Album review: Peaches

I Feel Cream

Album review: Peaches

7 / 10 Yay, Peaches is back. Time for another dose of fatherfucking, gender-bending fuck-the-Daily-Mail-away fun. Turn it up, let’s see what the latest perversion purveyed might be: “Tossing and turning, your insides are burning…” Sounds good, so what’s this, some sort of sadomasochistic acid test?

A redefinining of chauvinistic sexuality via East German torture-porn? Well, um, it seems our dark mistress is describing (whisper it) true love. ‘Lose You’’s lyrics give way to a repeated, sweet refrain – “I don’t want to lose you” – and it slowly becomes evident old Merrill’s gone all soft on us. The notoriously hardcore sexual aggressor has swapped strap-ons for sentiment and turned all flaccid in the process,

and guess what: it’s quite… nice.

Gone are the days of two guys for every girl, now it seems she’d just like one nice chap to cherish her who she can take home to mum. The only impeaching of her bush is veiled in Carry On innuendo (ooh, you feel cream do you, matron?) or mollycoddled in euphemisms (‘Mummy Complex’).

Peaches is the plus side of 40 now, has poked every crevice and upturned every convention going and must feel the whole thing’s quite a cross to bear. She doesn’t want to be typecast so she’s hung up the dildo and gone all earnest.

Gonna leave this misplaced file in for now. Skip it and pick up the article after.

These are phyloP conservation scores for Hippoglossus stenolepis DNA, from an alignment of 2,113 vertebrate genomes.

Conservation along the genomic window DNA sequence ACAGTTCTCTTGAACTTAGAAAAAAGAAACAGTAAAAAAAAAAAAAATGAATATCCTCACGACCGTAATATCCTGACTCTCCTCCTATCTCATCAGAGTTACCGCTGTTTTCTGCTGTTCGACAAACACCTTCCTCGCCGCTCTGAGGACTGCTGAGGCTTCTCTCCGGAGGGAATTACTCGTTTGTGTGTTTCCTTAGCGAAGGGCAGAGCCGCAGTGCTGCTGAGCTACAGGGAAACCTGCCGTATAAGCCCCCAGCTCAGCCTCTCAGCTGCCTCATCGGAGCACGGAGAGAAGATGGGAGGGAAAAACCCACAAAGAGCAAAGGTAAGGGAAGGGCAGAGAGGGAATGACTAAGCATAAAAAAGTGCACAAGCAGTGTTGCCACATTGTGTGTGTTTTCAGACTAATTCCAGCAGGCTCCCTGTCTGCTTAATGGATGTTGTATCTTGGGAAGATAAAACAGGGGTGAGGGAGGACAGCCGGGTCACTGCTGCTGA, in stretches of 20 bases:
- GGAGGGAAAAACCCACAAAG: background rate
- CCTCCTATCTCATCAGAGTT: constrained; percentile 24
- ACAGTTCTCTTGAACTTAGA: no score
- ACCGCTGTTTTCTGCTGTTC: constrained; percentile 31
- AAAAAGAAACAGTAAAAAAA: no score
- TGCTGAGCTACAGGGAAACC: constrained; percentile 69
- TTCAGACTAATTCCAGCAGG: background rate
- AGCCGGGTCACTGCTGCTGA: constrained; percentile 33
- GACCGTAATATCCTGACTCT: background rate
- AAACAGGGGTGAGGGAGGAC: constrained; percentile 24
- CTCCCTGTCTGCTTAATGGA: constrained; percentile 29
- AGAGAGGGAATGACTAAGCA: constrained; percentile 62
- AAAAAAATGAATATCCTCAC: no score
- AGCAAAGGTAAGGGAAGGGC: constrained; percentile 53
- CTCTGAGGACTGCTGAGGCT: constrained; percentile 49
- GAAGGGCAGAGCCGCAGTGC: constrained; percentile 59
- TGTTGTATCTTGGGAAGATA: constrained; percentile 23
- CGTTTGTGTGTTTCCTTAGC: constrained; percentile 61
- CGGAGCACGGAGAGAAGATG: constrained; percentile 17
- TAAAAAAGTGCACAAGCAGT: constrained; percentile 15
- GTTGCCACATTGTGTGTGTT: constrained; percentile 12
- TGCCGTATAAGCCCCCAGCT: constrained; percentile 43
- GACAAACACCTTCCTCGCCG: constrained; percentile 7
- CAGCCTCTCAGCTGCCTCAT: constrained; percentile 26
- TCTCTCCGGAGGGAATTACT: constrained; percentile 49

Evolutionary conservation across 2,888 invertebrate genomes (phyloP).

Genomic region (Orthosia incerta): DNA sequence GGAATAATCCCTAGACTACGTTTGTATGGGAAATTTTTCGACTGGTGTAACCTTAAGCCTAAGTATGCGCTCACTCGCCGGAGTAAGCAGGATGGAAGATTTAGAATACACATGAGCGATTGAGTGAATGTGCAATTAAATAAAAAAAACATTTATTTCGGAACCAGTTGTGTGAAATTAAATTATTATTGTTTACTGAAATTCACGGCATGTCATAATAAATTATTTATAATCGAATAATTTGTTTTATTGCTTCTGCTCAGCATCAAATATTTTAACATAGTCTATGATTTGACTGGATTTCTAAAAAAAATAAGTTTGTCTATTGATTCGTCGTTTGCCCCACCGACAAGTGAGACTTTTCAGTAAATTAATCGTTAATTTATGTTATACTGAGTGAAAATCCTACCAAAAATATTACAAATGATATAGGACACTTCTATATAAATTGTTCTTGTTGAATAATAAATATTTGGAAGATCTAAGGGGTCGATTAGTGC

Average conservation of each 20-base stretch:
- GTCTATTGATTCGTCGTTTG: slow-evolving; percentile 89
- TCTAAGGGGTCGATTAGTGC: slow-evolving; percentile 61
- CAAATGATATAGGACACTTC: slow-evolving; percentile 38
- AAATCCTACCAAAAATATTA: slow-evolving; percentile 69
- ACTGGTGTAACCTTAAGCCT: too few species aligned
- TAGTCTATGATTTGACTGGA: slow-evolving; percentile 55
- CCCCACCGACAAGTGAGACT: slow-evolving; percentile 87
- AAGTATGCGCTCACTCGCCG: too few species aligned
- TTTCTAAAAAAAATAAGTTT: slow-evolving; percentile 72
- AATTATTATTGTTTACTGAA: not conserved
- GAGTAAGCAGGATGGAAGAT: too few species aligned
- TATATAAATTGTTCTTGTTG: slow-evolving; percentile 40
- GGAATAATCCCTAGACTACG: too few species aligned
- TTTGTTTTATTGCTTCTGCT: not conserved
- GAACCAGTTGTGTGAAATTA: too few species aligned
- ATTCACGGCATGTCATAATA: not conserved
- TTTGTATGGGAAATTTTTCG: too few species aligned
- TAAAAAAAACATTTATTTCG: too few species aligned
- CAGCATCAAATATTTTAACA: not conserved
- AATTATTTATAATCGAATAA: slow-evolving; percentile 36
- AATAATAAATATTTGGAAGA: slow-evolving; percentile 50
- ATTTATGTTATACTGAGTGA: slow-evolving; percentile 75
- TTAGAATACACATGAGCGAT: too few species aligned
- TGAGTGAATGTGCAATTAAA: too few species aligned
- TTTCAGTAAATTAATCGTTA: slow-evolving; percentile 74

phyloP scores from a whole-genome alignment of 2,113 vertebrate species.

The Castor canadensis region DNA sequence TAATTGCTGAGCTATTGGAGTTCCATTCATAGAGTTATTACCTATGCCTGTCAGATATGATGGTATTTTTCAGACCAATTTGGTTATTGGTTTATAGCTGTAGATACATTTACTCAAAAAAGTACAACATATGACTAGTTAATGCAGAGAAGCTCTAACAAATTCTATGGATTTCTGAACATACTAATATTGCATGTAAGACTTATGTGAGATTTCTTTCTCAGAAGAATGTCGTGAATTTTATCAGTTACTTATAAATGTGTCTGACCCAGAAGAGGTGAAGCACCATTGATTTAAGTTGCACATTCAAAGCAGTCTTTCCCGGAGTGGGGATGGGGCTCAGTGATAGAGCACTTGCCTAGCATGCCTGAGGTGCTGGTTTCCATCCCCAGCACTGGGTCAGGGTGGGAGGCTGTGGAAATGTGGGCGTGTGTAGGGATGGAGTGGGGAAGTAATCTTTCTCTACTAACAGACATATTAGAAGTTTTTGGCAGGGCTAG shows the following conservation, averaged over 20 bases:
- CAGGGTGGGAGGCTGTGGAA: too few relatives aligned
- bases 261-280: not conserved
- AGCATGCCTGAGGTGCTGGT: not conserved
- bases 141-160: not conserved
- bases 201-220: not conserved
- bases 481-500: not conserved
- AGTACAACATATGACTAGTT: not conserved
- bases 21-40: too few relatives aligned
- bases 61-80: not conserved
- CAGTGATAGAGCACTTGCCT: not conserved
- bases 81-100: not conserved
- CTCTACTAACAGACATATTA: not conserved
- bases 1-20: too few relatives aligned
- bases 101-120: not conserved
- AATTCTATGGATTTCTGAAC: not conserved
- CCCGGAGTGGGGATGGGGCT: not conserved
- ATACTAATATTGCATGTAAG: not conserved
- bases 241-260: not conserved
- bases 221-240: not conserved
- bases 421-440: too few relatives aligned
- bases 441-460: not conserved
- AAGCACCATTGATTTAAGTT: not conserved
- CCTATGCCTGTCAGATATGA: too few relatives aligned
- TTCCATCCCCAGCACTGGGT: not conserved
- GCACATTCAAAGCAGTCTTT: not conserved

Not quite. See, for every ‘Lose You’ there’s a ‘Billionaire’. With Yo Majesty’s Shunda K (who else?) rapping filth maniacally among the “fuck you like a billionaire”s, it’s classic Peaches, and the opening line about “big trouble in Little Mangina” might be one of her best yet.

Elsewhere and single ‘Talk To Me’ is a signature strut propelled by playschool beats, ‘Showstopper’ could be culled off any of her previous albums and opener ‘Serpentine’ won’t surprise any hardcore fans. The album’s production is as varied as the various producers would imply; Digitalism, Soulwax, Simian Mobile Disco and Drums Of Death have all taken turns at the desk, which helps expand her Berlin electro template somewhat. Most notable is the soothing rave of the title track, reminiscent of

The Streets’ ‘Blinded By The Lights’.

Still though, given her previous form and the fact there’s an army of others (Yo Majesty, Thunderheist et al) doing similar stuff so well, she’d have to pull off (ahem) something special to shock us in this day and age, and this album doesn’t do that.



Tim Chester



More on this artist:

Peaches NME Artist Page

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